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Histotechnologist or Histologic Technician

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What Does it Take to Be a Histotechnologist or Histologic Technician?

Career Description Prepare histologic slides from tissue sections for microscopic examination and diagnosis by pathologists. May assist in research studies.

Daily Life Of a Histotechnologist or Histologic Technician

  • Cut sections of body tissues for microscopic examination using microtomes.
  • Perform procedures associated with histochemistry to prepare specimens for immunofluorescence or microscopy.
  • Teach students or other staff.
  • Examine slides under microscopes to ensure tissue preparation meets laboratory requirements.
  • Prepare or use prepared tissue specimens for teaching, research or diagnostic purposes.
  • Perform electron microscopy or mass spectrometry to analyze specimens.

Skills Needed to be a Histotechnologist or Histologic Technician

When polled, Histotechnologists and Histologic Technicians say the following skills are most frequently used in their jobs:

Active Listening: Giving full attention to what other people are saying, taking time to understand the points being made, asking questions as appropriate, and not interrupting at inappropriate times.

Critical Thinking: Using logic and reasoning to identify the strengths and weaknesses of alternative solutions, conclusions or approaches to problems.

Reading Comprehension: Understanding written sentences and paragraphs in work related documents.

Monitoring: Monitoring/Assessing performance of yourself, other individuals, or organizations to make improvements or take corrective action.

Science: Using scientific rules and methods to solve problems.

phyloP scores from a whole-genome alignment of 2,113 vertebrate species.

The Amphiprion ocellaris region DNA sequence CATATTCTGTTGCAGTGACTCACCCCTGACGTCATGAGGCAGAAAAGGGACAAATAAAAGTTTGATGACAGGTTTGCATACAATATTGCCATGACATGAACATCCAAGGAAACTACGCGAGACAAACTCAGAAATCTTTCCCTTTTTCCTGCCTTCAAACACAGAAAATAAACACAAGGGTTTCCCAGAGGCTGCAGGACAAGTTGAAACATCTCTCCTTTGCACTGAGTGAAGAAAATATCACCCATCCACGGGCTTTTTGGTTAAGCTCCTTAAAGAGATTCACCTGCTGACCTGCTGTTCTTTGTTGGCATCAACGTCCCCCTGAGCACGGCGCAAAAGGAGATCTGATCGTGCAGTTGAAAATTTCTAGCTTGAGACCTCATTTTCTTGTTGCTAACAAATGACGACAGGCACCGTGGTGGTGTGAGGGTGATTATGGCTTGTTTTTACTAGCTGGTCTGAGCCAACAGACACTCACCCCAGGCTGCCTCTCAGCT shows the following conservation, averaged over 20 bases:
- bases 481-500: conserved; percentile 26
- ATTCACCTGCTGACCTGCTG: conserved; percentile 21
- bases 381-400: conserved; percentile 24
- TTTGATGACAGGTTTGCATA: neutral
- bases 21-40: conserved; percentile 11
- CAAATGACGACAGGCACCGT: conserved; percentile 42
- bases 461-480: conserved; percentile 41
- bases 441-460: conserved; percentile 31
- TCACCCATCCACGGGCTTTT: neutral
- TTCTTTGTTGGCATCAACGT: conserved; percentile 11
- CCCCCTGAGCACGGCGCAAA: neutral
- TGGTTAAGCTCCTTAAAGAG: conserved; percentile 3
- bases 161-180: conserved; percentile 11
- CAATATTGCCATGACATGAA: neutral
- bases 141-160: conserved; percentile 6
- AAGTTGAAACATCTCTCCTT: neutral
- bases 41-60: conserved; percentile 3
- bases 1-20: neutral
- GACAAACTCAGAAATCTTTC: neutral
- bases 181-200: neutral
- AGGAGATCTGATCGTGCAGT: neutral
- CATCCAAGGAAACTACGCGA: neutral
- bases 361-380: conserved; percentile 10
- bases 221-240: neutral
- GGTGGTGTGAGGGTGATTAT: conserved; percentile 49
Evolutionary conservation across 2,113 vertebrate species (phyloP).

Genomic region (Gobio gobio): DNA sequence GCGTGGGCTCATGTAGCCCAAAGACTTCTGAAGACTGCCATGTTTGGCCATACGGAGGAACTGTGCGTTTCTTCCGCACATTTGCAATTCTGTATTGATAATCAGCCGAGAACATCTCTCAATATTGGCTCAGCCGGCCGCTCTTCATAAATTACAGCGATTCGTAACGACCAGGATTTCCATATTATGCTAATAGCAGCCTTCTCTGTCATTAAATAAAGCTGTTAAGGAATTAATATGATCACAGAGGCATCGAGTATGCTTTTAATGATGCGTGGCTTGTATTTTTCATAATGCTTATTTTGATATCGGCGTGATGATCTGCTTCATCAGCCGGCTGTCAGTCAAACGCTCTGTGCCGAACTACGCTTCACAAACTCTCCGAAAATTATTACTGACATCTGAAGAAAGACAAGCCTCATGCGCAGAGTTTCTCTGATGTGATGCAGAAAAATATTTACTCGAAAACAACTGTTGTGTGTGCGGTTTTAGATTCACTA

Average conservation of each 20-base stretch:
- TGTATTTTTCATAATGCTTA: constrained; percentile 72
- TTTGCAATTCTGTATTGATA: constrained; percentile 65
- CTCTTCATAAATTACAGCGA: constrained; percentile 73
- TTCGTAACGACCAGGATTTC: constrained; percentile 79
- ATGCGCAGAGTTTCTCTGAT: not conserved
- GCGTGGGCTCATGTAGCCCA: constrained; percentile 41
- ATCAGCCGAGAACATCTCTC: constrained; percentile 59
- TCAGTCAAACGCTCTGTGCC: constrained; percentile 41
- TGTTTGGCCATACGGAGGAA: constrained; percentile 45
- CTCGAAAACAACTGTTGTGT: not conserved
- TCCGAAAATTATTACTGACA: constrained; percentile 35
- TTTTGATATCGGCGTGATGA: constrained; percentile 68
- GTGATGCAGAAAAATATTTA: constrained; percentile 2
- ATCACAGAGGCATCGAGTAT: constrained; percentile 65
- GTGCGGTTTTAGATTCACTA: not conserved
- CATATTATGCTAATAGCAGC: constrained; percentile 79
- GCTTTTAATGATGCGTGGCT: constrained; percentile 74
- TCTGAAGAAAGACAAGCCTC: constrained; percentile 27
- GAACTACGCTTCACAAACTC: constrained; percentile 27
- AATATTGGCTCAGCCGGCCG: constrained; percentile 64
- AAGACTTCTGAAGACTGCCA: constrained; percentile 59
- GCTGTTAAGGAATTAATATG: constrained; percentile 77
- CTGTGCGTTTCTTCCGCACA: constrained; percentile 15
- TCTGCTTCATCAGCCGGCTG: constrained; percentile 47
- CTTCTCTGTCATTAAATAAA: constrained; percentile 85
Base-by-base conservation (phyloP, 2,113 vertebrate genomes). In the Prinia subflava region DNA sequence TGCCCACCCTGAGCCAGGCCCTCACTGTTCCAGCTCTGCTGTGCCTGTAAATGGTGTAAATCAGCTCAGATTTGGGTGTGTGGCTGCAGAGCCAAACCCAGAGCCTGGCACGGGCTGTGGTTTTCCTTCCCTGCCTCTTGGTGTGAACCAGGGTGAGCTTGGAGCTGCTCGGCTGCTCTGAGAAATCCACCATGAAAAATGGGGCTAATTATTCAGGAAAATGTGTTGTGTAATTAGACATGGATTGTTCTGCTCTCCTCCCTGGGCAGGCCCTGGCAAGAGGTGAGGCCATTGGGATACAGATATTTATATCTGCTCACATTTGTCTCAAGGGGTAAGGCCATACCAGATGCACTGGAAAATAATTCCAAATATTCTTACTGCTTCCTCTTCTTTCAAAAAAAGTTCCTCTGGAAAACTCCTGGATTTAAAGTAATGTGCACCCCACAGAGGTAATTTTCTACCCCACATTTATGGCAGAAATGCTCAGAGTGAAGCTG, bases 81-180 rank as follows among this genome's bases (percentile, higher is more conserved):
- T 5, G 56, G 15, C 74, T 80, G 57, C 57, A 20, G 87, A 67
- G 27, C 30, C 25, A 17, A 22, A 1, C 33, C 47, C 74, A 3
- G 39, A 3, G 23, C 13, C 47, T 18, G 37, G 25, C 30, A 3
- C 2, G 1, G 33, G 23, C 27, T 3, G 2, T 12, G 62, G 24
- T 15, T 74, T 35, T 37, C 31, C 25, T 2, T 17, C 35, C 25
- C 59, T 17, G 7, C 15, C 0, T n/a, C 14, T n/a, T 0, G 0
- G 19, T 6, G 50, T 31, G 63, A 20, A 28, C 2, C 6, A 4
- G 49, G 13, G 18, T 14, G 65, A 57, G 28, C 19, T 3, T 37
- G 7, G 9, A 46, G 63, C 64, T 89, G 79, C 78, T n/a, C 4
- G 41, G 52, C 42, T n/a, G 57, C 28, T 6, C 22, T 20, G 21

Active Learning: Understanding the implications of new information for both current and future problem-solving and decision-making.

Types of Histotechnologist or Histologic Technician Jobs

  • Certified Histologic Technician
  • Histology Assistant
  • Histologic Aide
  • Histotechnologist
  • Histology Technologist

Is There Job Demand for Histotechnologists and Histologic Technicians?

In the United States, there were 171,400 jobs for Histotechnologist or Histologic Technician in 2016. New jobs are being produced at a rate of 11.6% which is above the national average. The Bureau of Labor Statistics predicts 19,800 new jobs for Histotechnologist or Histologic Technician by 2026. There will be an estimated 12,900 positions for Histotechnologist or Histologic Technician per year.


The states with the most job growth for Histotechnologist or Histologic Technician are Utah, Colorado, and Arizona. Watch out if you plan on working in Rhode Island, Connecticut, or Illinois. These states have the worst job growth for this type of profession.

What Tools & Technology do Histotechnologists and Histologic Technicians Use?

Below is a list of the types of tools and technologies that Histotechnologists and Histologic Technicians may use on a daily basis:

  • Microsoft Excel
  • Microsoft Word
  • Microsoft Office
  • Microsoft Outlook
  • Microsoft Access
  • Spreadsheet software
  • MEDITECH software
  • Presentation software
  • Cerner Millennium
  • Laboratory information system LIS

Becoming a Histotechnologist or Histologic Technician

Are there Histotechnologists and Histologic Technicians education requirements?


What work experience do I need to become a Histotechnologist or Histologic Technician?


Other Jobs You May be Interested In

Career changers with experience as a Histotechnologist or Histologic Technician sometimes find work in one of the following fields:


Image Credit: Staff Sgt. Jerilyn Quintanilla via U.S. Air Force photo

More about our data sources and methodologies.

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